The people behind Typekit do a great job of this. They offer a short write-up about each font providing background / historical information, purpose for which it was created, and what its use is best intended for (ie: works well at very small sizes, good for body copy, great for headlines).

A wide range of quality fonts at our finger tips, CSS3 techniques that allows us to break and flow text into multiple columns… The web is starting to give designers less and less limitations and comparable to its print ancestors.   In your next digital project, challenge your development teams to expand their HTML & CSS practices to use the many type tools that are fueling the best built web experiences today.

on: improving web typography via @jpenabickley

August 3, 2010No Comments

on: creative errors

A large part of experience design is designing for the we know the user will do and then taking it a step further in designing for what we know they can do.  Error pages are often neglected by designers because they are rarely seen, or at least that’s the plan. But we all know things happen. A visitor may incorrectly enter a url, or try to find something on your site that just isn’t there. These are times when the 404 page will receive a few visits, but visiting an error page isn’t necessarily part of a pleasant user experience.  In this post I have rounded up a few of my favorites.


nokia's ovi love

Screen shot 2010-08-01 at 2.56.16 PM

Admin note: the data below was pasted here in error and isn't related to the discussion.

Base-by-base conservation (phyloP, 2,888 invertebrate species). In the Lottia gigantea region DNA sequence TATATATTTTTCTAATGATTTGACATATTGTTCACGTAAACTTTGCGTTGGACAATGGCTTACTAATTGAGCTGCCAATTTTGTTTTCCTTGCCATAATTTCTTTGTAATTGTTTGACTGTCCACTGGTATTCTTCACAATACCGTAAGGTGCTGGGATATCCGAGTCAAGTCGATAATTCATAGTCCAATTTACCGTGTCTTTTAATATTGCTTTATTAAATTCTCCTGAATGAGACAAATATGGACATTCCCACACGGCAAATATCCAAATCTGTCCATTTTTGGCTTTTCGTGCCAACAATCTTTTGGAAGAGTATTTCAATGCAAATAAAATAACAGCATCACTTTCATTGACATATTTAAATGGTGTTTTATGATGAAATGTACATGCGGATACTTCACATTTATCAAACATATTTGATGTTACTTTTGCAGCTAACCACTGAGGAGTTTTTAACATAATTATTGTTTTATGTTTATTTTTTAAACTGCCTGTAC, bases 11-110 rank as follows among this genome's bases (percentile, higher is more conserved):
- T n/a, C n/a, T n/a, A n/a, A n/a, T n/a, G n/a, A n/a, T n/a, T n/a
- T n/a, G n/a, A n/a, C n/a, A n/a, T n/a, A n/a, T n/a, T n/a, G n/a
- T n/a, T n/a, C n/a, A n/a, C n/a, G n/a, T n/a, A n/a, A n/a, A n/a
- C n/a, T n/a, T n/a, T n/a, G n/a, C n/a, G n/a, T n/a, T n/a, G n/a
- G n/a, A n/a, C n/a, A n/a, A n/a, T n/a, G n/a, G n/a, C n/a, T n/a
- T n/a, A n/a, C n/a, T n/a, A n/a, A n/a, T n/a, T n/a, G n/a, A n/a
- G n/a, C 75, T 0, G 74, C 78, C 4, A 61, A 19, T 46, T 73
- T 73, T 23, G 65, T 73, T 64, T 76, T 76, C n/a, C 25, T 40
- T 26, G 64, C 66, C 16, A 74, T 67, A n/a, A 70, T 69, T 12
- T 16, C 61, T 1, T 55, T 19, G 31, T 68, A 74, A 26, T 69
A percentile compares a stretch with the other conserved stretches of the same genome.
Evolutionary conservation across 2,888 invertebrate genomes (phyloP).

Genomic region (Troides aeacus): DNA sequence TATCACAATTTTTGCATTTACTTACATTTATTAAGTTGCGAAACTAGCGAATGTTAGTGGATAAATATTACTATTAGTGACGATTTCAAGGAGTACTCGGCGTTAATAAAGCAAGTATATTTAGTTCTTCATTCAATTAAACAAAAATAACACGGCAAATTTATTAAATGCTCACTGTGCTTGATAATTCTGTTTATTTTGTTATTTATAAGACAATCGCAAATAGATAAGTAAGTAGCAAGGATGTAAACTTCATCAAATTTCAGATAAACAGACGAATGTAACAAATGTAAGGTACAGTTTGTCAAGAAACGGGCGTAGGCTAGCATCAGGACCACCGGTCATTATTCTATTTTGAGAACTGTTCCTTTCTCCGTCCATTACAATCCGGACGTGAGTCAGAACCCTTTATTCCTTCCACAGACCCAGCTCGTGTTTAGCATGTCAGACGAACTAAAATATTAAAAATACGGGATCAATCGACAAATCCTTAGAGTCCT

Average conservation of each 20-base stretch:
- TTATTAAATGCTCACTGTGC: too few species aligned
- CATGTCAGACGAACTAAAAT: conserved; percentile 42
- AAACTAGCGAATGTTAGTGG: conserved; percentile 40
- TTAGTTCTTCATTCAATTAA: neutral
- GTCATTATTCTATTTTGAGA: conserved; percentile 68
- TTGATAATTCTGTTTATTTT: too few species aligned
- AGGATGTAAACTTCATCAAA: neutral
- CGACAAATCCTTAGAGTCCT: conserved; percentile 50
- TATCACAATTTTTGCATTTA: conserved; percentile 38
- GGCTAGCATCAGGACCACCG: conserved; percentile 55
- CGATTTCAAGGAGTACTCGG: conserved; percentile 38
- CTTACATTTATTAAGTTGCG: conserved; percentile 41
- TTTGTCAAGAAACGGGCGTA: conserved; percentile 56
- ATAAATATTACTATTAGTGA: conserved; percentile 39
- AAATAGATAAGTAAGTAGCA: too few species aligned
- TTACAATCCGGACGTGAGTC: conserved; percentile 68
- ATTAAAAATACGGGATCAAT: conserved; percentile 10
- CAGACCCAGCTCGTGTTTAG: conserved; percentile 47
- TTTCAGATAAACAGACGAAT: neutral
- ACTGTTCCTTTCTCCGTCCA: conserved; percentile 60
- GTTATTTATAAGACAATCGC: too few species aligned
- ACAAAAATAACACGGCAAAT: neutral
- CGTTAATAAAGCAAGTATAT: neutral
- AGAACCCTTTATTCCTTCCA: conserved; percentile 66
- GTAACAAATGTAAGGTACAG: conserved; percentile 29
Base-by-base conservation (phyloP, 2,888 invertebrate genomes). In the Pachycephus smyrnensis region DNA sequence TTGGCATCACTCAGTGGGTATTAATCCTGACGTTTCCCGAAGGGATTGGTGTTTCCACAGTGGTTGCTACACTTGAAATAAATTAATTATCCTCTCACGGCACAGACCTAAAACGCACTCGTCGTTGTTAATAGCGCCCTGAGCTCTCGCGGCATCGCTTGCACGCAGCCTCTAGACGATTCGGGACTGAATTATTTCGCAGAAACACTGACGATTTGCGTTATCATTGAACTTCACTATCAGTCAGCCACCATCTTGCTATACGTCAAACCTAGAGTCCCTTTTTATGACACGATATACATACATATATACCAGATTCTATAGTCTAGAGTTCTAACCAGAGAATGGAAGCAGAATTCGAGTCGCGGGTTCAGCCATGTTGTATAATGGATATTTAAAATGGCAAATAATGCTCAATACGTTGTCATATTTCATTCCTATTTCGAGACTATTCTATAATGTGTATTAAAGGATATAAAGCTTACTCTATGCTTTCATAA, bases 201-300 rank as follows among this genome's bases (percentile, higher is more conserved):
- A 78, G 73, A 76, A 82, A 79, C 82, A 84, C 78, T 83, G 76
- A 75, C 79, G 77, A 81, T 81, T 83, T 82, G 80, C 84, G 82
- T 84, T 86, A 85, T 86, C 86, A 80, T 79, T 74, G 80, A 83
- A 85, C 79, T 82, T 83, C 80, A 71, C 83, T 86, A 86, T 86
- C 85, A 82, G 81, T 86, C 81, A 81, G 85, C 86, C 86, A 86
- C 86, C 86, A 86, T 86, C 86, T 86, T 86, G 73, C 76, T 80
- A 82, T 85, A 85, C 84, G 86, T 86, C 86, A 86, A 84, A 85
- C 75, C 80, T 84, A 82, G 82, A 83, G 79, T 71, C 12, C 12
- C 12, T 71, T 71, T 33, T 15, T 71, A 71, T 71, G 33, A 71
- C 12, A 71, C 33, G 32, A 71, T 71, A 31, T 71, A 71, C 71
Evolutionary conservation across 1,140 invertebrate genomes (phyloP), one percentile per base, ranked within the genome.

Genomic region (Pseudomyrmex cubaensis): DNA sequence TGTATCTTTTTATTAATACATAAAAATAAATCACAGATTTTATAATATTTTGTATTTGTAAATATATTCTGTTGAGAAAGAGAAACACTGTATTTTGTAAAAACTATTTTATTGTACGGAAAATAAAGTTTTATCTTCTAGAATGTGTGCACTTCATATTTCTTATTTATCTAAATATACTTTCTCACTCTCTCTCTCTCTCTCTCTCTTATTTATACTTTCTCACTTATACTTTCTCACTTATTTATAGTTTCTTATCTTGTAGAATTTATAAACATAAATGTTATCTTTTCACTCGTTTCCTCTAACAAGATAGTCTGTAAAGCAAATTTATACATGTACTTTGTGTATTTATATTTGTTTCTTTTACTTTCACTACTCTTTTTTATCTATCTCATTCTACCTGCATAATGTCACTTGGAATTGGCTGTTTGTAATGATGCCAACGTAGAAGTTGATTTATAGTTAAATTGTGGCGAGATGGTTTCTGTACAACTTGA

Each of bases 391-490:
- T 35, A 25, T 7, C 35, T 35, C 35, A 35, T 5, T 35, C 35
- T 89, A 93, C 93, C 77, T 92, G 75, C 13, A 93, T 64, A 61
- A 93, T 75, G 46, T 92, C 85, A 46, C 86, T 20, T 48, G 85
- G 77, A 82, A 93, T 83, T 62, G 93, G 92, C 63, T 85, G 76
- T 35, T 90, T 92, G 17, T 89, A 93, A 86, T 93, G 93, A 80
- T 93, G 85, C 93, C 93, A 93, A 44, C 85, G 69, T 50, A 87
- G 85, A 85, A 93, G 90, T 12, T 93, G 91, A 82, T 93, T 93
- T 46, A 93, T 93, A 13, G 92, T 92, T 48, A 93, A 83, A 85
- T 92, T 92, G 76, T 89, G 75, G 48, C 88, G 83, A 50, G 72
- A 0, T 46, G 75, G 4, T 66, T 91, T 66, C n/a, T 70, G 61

carsonified

errorpages01

at first sigth

errorpages24

joyent

errorpages25

hdqt.co.uk

errorpages34

product planner

errorpages35

chrisglass.com

errorpages36

xhtml kitchen

errorpages14

twurn

errorpages10

agens

errorpages02

on: creative errors via @jpenabickley

August 3, 2010No Comments

on: creative errors

A large part of experience design is designing for the we know the user will do and then taking it a step further in designing for what we know they can do.  Error pages are often neglected by designers because they are rarely seen, or at least that’s the plan. But we all know things happen. A visitor may incorrectly enter a url, or try to find something on your site that just isn’t there. These are times when the 404 page will receive a few visits, but visiting an error page isn’t necessarily part of a pleasant user experience.  In this post I have rounded up a few of my favorites.


nokia's ovi love

Screen shot 2010-08-01 at 2.56.16 PM

carsonified

errorpages01

at first sigth

errorpages24

joyent

errorpages25

hdqt.co.uk

errorpages34

product planner

errorpages35

chrisglass.com

errorpages36

xhtml kitchen

errorpages14

twurn

errorpages10

agens

errorpages02

on: creative errors via @jpenabickley

August 3, 2010No Comments

on: creative errors

A large part of experience design is designing for the we know the user will do and then taking it a step further in designing for what we know they can do.  Error pages are often neglected by designers because they are rarely seen, or at least that’s the plan. But we all know things happen. A visitor may incorrectly enter a url, or try to find something on your site that just isn’t there. These are times when the 404 page will receive a few visits, but visiting an error page isn’t necessarily part of a pleasant user experience.  In this post I have rounded up a few of my favorites.